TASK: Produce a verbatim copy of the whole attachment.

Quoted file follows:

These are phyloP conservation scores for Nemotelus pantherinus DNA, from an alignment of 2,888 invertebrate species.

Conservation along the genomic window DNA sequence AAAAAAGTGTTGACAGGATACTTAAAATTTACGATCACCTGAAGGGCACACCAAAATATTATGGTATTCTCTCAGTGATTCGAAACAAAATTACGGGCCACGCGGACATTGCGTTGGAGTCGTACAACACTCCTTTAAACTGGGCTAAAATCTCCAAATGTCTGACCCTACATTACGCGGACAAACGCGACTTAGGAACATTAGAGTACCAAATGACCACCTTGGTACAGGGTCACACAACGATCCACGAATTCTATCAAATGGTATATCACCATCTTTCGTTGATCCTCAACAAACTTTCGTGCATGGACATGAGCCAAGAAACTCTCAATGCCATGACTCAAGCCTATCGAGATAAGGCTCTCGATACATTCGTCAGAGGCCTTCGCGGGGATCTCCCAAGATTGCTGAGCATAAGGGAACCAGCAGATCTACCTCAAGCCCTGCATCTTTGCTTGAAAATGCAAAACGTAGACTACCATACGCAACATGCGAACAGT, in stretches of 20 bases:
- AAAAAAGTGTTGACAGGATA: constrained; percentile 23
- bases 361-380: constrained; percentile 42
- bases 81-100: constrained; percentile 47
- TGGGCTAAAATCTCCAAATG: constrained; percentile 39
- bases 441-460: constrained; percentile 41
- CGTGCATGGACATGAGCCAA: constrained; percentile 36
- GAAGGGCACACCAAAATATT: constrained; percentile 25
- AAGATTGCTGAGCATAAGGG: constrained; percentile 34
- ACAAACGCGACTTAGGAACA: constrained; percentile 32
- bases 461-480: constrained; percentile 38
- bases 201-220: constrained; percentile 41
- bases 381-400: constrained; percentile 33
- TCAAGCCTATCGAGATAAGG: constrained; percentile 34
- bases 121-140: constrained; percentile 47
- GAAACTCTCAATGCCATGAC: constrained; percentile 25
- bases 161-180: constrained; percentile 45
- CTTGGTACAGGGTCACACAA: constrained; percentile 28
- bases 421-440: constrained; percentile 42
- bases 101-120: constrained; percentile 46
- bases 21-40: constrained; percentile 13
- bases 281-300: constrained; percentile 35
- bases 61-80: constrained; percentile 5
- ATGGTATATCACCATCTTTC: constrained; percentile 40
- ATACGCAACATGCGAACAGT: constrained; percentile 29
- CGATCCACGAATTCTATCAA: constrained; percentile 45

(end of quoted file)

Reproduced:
These are phyloP conservation scores for Nemotelus pantherinus DNA, from an alignment of 2,888 invertebrate species.

Conservation along the genomic window DNA sequence AAAAAAGTGTTGACAGGATACTTAAAATTTACGATCACCTGAAGGGCACACCAAAATATTATGGTATTCTCTCAGTGATTCGAAACAAAATTACGGGCCACGCGGACATTGCGTTGGAGTCGTACAACACTCCTTTAAACTGGGCTAAAATCTCCAAATGTCTGACCCTACATTACGCGGACAAACGCGACTTAGGAACATTAGAGTACCAAATGACCACCTTGGTACAGGGTCACACAACGATCCACGAATTCTATCAAATGGTATATCACCATCTTTCGTTGATCCTCAACAAACTTTCGTGCATGGACATGAGCCAAGAAACTCTCAATGCCATGACTCAAGCCTATCGAGATAAGGCTCTCGATACATTCGTCAGAGGCCTTCGCGGGGATCTCCCAAGATTGCTGAGCATAAGGGAACCAGCAGATCTACCTCAAGCCCTGCATCTTTGCTTGAAAATGCAAAACGTAGACTACCATACGCAACATGCGAACAGT, in stretches of 20 bases:
- AAAAAAGTGTTGACAGGATA: constrained; percentile 23
- bases 361-380: constrained; percentile 42
- bases 81-100: constrained; percentile 47
- TGGGCTAAAATCTCCAAATG: constrained; percentile 39
- bases 441-460: constrained; percentile 41
- CGTGCATGGACATGAGCCAA: constrained; percentile 36
- GAAGGGCACACCAAAATATT: constrained; percentile 25
- AAGATTGCTGAGCATAAGGG: constrained; percentile 34
- ACAAACGCGACTTAGGAACA: constrained; percentile 32
- bases 461-480: constrained; percentile 38
- bases 201-220: constrained; percentile 41
- bases 381-400: constrained; percentile 33
- TCAAGCCTATCGAGATAAGG: constrained; percentile 34
- bases 121-140: constrained; percentile 47
- GAAACTCTCAATGCCATGAC: constrained; percentile 25
- bases 161-180: constrained; percentile 45
- CTTGGTACAGGGTCACACAA: constrained; percentile 28
- bases 421-440: constrained; percentile 42
- bases 101-120: constrained; percentile 46
- bases 21-40: constrained; percentile 13
- bases 281-300: constrained; percentile 35
- bases 61-80: constrained; percentile 5
- ATGGTATATCACCATCTTTC: constrained; percentile 40
- ATACGCAACATGCGAACAGT: constrained; percentile 29
- CGATCCACGAATTCTATCAA: constrained; percentile 45